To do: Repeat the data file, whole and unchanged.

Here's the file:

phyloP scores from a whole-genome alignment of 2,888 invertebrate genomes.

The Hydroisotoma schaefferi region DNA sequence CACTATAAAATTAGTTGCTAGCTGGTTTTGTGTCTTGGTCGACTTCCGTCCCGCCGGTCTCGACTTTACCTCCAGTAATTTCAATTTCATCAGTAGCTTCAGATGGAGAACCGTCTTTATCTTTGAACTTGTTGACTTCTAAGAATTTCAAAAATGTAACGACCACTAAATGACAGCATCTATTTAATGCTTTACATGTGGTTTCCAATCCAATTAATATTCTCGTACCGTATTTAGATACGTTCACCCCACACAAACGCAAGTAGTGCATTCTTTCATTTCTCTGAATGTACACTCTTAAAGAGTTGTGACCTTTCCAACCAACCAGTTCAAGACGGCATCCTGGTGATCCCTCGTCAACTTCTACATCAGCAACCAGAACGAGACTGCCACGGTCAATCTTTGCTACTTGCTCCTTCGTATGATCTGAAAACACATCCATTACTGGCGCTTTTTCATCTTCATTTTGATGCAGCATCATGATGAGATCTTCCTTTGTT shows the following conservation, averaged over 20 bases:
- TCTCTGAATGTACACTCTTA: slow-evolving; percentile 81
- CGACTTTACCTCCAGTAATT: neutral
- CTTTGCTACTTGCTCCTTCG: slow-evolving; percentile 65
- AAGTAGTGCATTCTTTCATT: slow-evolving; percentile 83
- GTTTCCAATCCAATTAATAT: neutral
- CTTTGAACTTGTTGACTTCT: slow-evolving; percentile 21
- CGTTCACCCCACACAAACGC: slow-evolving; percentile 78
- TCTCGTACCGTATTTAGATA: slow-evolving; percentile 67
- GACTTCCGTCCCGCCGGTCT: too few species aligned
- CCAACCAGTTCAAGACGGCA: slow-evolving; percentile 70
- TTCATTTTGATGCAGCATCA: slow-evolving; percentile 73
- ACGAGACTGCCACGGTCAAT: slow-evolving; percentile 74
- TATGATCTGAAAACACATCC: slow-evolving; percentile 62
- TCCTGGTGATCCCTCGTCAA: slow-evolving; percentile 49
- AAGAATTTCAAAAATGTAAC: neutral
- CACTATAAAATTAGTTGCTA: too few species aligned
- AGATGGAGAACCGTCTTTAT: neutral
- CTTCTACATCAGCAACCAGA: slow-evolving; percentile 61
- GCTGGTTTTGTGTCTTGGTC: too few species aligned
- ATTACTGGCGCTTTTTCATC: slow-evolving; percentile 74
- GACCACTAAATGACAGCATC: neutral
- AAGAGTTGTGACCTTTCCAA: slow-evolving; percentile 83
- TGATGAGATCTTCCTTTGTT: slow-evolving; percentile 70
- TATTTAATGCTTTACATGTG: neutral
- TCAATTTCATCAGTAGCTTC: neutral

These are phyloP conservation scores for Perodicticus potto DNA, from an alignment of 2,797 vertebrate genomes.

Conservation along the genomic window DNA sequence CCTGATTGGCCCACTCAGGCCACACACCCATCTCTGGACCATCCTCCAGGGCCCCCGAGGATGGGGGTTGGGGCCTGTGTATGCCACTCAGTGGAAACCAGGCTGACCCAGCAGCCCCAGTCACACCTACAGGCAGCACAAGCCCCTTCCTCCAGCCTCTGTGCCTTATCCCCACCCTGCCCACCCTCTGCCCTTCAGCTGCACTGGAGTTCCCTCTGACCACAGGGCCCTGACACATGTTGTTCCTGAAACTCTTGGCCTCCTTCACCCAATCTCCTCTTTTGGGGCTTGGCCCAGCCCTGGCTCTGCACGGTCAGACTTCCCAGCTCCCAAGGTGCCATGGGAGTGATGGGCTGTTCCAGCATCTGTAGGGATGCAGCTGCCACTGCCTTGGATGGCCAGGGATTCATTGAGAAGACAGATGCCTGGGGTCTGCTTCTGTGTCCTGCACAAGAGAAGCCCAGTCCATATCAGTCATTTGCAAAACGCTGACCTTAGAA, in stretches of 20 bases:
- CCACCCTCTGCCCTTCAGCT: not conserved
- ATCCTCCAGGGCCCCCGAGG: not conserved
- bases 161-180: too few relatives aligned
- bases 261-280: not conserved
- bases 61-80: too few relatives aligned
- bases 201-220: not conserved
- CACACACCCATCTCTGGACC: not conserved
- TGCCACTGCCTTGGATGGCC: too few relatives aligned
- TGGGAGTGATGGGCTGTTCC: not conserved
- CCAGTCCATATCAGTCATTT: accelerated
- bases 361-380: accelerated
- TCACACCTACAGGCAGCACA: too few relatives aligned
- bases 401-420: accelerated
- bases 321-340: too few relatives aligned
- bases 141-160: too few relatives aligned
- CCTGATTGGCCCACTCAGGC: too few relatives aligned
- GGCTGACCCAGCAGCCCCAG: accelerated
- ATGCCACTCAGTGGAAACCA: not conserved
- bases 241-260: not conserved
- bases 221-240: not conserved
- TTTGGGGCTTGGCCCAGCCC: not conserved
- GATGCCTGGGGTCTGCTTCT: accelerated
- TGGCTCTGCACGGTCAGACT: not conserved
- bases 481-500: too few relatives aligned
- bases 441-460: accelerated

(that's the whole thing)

phyloP scores from a whole-genome alignment of 2,888 invertebrate genomes.

The Hydroisotoma schaefferi region DNA sequence CACTATAAAATTAGTTGCTAGCTGGTTTTGTGTCTTGGTCGACTTCCGTCCCGCCGGTCTCGACTTTACCTCCAGTAATTTCAATTTCATCAGTAGCTTCAGATGGAGAACCGTCTTTATCTTTGAACTTGTTGACTTCTAAGAATTTCAAAAATGTAACGACCACTAAATGACAGCATCTATTTAATGCTTTACATGTGGTTTCCAATCCAATTAATATTCTCGTACCGTATTTAGATACGTTCACCCCACACAAACGCAAGTAGTGCATTCTTTCATTTCTCTGAATGTACACTCTTAAAGAGTTGTGACCTTTCCAACCAACCAGTTCAAGACGGCATCCTGGTGATCCCTCGTCAACTTCTACATCAGCAACCAGAACGAGACTGCCACGGTCAATCTTTGCTACTTGCTCCTTCGTATGATCTGAAAACACATCCATTACTGGCGCTTTTTCATCTTCATTTTGATGCAGCATCATGATGAGATCTTCCTTTGTT shows the following conservation, averaged over 20 bases:
- TCTCTGAATGTACACTCTTA: slow-evolving; percentile 81
- CGACTTTACCTCCAGTAATT: neutral
- CTTTGCTACTTGCTCCTTCG: slow-evolving; percentile 65
- AAGTAGTGCATTCTTTCATT: slow-evolving; percentile 83
- GTTTCCAATCCAATTAATAT: neutral
- CTTTGAACTTGTTGACTTCT: slow-evolving; percentile 21
- CGTTCACCCCACACAAACGC: slow-evolving; percentile 78
- TCTCGTACCGTATTTAGATA: slow-evolving; percentile 67
- GACTTCCGTCCCGCCGGTCT: too few species aligned
- CCAACCAGTTCAAGACGGCA: slow-evolving; percentile 70
- TTCATTTTGATGCAGCATCA: slow-evolving; percentile 73
- ACGAGACTGCCACGGTCAAT: slow-evolving; percentile 74
- TATGATCTGAAAACACATCC: slow-evolving; percentile 62
- TCCTGGTGATCCCTCGTCAA: slow-evolving; percentile 49
- AAGAATTTCAAAAATGTAAC: neutral
- CACTATAAAATTAGTTGCTA: too few species aligned
- AGATGGAGAACCGTCTTTAT: neutral
- CTTCTACATCAGCAACCAGA: slow-evolving; percentile 61
- GCTGGTTTTGTGTCTTGGTC: too few species aligned
- ATTACTGGCGCTTTTTCATC: slow-evolving; percentile 74
- GACCACTAAATGACAGCATC: neutral
- AAGAGTTGTGACCTTTCCAA: slow-evolving; percentile 83
- TGATGAGATCTTCCTTTGTT: slow-evolving; percentile 70
- TATTTAATGCTTTACATGTG: neutral
- TCAATTTCATCAGTAGCTTC: neutral

These are phyloP conservation scores for Perodicticus potto DNA, from an alignment of 2,797 vertebrate genomes.

Conservation along the genomic window DNA sequence CCTGATTGGCCCACTCAGGCCACACACCCATCTCTGGACCATCCTCCAGGGCCCCCGAGGATGGGGGTTGGGGCCTGTGTATGCCACTCAGTGGAAACCAGGCTGACCCAGCAGCCCCAGTCACACCTACAGGCAGCACAAGCCCCTTCCTCCAGCCTCTGTGCCTTATCCCCACCCTGCCCACCCTCTGCCCTTCAGCTGCACTGGAGTTCCCTCTGACCACAGGGCCCTGACACATGTTGTTCCTGAAACTCTTGGCCTCCTTCACCCAATCTCCTCTTTTGGGGCTTGGCCCAGCCCTGGCTCTGCACGGTCAGACTTCCCAGCTCCCAAGGTGCCATGGGAGTGATGGGCTGTTCCAGCATCTGTAGGGATGCAGCTGCCACTGCCTTGGATGGCCAGGGATTCATTGAGAAGACAGATGCCTGGGGTCTGCTTCTGTGTCCTGCACAAGAGAAGCCCAGTCCATATCAGTCATTTGCAAAACGCTGACCTTAGAA, in stretches of 20 bases:
- CCACCCTCTGCCCTTCAGCT: not conserved
- ATCCTCCAGGGCCCCCGAGG: not conserved
- bases 161-180: too few relatives aligned
- bases 261-280: not conserved
- bases 61-80: too few relatives aligned
- bases 201-220: not conserved
- CACACACCCATCTCTGGACC: not conserved
- TGCCACTGCCTTGGATGGCC: too few relatives aligned
- TGGGAGTGATGGGCTGTTCC: not conserved
- CCAGTCCATATCAGTCATTT: accelerated
- bases 361-380: accelerated
- TCACACCTACAGGCAGCACA: too few relatives aligned
- bases 401-420: accelerated
- bases 321-340: too few relatives aligned
- bases 141-160: too few relatives aligned
- CCTGATTGGCCCACTCAGGC: too few relatives aligned
- GGCTGACCCAGCAGCCCCAG: accelerated
- ATGCCACTCAGTGGAAACCA: not conserved
- bases 241-260: not conserved
- bases 221-240: not conserved
- TTTGGGGCTTGGCCCAGCCC: not conserved
- GATGCCTGGGGTCTGCTTCT: accelerated
- TGGCTCTGCACGGTCAGACT: not conserved
- bases 481-500: too few relatives aligned
- bases 441-460: accelerated